The University of Pennsylvania Museum of Archaeology and Anthropology – these days the Penn Museum – was conceived in the late 19th century to bring the world and its past to Philadelphia at the zenith of the Gilded Age. Time has never stopped still here. The Museum has been through several iterations as a place to visit, but never, despite a global pandemic, looked so bright, colourful, and enriching. Whatever the world throws at it, this is the jewel in the crown of this Ivy League university.
Exploring a Founding Father’s mobile home Why was a 19th-century New York house relocated twice – and how was it done? Carly Hilts travelled to Harlem to find out. In 2008, the inhabitants of Harlem – an uptown neighbourhood of New York City – were met by an extraordinary sight: a house, more than 200 […]
Ceramics of the Ancestors Central America’s ancient past at the Smithsonian Institution By 1500 BC, the inhabitants of Central America had settled in large villages. This more sedentary lifestyle and the development of maize farming that came with it allowed rapid population growth, and the evolution of complex and sophisticated forms of organisation, religion, and art. […]
Ongoing excavations at Jamestown, VA, the first permanent English settlement in America, have revealed grisly evidence that within months of establishing the outpost, its desperate inhabitants had resorted to dismembering and eating a child. Contemporary written sources from Jamestown refer to the winter of 1609-1610 as the ‘Starving Time’, a devastating period when around 80% […]
Environmental workers have made an unexpected discovery while preparing a building on the site of Hanford’s Cold War-era nuclear reactor in Washington for demolition: a time capsule from the 1950s. In a building close to the site’s D reactor – a relic of the Manhattan Project, involved in the development of the Atomic bomb – the team […]
Tom St John Gray reports on the legacy of the atomic bomb: is it heritage, horror, or both?
Shipwercked off the Florida Keys In 1622, the Tierra Firme fleet, laden with gold, silver, pearls, and rats, was sunk off the Florida Keys. Sean Kingsley and Ellen Gerth describe 20 years of research into the world’s first deep-sea wreck excavation, and discover a time capsule of daily life from the dying days of Spain’s […]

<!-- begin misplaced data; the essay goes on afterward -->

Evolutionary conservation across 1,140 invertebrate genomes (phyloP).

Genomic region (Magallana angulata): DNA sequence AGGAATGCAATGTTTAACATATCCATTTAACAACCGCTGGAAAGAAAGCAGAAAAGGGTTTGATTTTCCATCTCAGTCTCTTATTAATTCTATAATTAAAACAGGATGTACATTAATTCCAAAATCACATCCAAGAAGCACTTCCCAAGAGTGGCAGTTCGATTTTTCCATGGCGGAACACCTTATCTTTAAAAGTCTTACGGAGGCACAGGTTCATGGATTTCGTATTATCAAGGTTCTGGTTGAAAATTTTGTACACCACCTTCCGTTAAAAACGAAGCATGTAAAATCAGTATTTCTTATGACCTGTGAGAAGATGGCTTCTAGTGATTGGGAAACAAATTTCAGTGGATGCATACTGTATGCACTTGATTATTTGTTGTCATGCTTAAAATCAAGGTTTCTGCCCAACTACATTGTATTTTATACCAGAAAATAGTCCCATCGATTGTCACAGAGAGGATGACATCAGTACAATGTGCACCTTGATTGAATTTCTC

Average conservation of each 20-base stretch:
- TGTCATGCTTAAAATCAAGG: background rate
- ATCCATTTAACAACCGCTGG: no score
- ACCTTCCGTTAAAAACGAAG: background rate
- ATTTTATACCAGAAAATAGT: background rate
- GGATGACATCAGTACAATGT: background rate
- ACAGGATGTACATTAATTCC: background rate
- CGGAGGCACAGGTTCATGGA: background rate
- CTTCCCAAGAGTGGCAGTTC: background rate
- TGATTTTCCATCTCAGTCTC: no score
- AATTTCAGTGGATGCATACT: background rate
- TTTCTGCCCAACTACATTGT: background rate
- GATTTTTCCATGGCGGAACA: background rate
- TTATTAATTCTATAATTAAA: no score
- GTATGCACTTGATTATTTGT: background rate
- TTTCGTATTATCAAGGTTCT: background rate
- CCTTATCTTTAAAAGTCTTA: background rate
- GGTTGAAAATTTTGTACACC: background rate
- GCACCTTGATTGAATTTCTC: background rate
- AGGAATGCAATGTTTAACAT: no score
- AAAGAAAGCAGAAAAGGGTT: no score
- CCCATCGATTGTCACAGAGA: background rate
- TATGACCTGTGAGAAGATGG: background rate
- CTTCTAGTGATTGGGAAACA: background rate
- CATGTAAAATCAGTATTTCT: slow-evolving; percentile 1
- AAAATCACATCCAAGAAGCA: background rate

An ancient Chinese-style bronze buckle found by a team from the University of Colorado Boulder in Alaska may prove the earliest evidence of trade links with East Asia. The CU-led excavations are part of a National Science Foundation-funded project to study human responses to climate change at Cape Espenberg from AD 800 to AD 1400, […]
The Smithsonian Institution in Washington DC has withdrawn from hosting a controversial maritime exhibition. Shipwrecked: Tang Treasures and Monsoon Winds was due to open in the Smithsonian’s Sackler Gallery in spring this year, but has been cancelled following a two-day conference in December 2011, attended by an international advisory committee of experts that included the […]
Archaeologists in Yorktown, Virginia have found a well-preserved kiln site manufacturing fine stoneware pottery at a time when colonial pottery-making was banned: the illegal pottery was set up as a sign of the growing American desire for economic independence from the British Crown, and a desire to end the imposed reliance on imported British-made goods. […]
The Staffordshire Hoard, the largest collection of Anglo-Saxon treasure to be found in the UK, has gone on tour to America. more than 100 artefacts, including some of the collection’s most famous finds – like the gold and garnet sword-fitting, the helmet cheek-piece, and the folded cross – are now on display at Washington DC’s […]
In Alaska, the cremated remains have been found of a three- year-old child who might have been one of the earliest inhabitants of North America to arrive via the land route. University of Alaska Fairbanks archaeologist Ben Potter and four colleagues found the remains while excavating a fire pit within an ancient dwelling at the […]